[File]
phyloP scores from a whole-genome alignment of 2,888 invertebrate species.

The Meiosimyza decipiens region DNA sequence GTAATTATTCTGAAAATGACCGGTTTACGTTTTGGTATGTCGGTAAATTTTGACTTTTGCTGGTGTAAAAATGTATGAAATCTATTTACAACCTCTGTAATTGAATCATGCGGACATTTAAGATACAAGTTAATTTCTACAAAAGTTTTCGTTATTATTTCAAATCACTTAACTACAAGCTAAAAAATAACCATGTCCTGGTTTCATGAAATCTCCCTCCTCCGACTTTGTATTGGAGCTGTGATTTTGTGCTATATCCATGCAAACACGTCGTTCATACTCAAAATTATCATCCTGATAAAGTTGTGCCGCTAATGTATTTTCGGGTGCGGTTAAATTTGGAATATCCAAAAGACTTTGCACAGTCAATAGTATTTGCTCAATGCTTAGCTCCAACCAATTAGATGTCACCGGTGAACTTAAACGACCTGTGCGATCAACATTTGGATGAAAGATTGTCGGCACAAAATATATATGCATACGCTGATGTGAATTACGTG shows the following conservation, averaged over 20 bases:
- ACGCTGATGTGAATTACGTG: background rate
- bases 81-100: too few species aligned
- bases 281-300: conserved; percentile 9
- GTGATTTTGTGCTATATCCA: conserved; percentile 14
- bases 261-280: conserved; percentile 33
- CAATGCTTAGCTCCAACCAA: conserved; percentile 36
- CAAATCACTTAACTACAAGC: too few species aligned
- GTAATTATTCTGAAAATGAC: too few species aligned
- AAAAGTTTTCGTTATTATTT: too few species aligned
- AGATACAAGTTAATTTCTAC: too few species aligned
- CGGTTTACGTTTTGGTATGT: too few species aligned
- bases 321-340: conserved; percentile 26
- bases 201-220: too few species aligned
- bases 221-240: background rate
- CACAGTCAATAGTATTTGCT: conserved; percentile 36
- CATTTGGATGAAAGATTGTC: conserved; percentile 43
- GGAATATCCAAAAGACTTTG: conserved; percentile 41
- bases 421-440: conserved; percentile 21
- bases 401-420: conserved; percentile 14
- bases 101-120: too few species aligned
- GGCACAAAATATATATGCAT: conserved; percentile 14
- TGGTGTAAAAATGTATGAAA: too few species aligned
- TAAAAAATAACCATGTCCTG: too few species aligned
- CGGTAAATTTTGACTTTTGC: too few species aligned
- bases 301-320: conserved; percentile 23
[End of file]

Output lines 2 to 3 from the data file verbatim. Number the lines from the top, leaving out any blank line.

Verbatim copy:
The Meiosimyza decipiens region DNA sequence GTAATTATTCTGAAAATGACCGGTTTACGTTTTGGTATGTCGGTAAATTTTGACTTTTGCTGGTGTAAAAATGTATGAAATCTATTTACAACCTCTGTAATTGAATCATGCGGACATTTAAGATACAAGTTAATTTCTACAAAAGTTTTCGTTATTATTTCAAATCACTTAACTACAAGCTAAAAAATAACCATGTCCTGGTTTCATGAAATCTCCCTCCTCCGACTTTGTATTGGAGCTGTGATTTTGTGCTATATCCATGCAAACACGTCGTTCATACTCAAAATTATCATCCTGATAAAGTTGTGCCGCTAATGTATTTTCGGGTGCGGTTAAATTTGGAATATCCAAAAGACTTTGCACAGTCAATAGTATTTGCTCAATGCTTAGCTCCAACCAATTAGATGTCACCGGTGAACTTAAACGACCTGTGCGATCAACATTTGGATGAAAGATTGTCGGCACAAAATATATATGCATACGCTGATGTGAATTACGTG shows the following conservation, averaged over 20 bases:
- ACGCTGATGTGAATTACGTG: background rate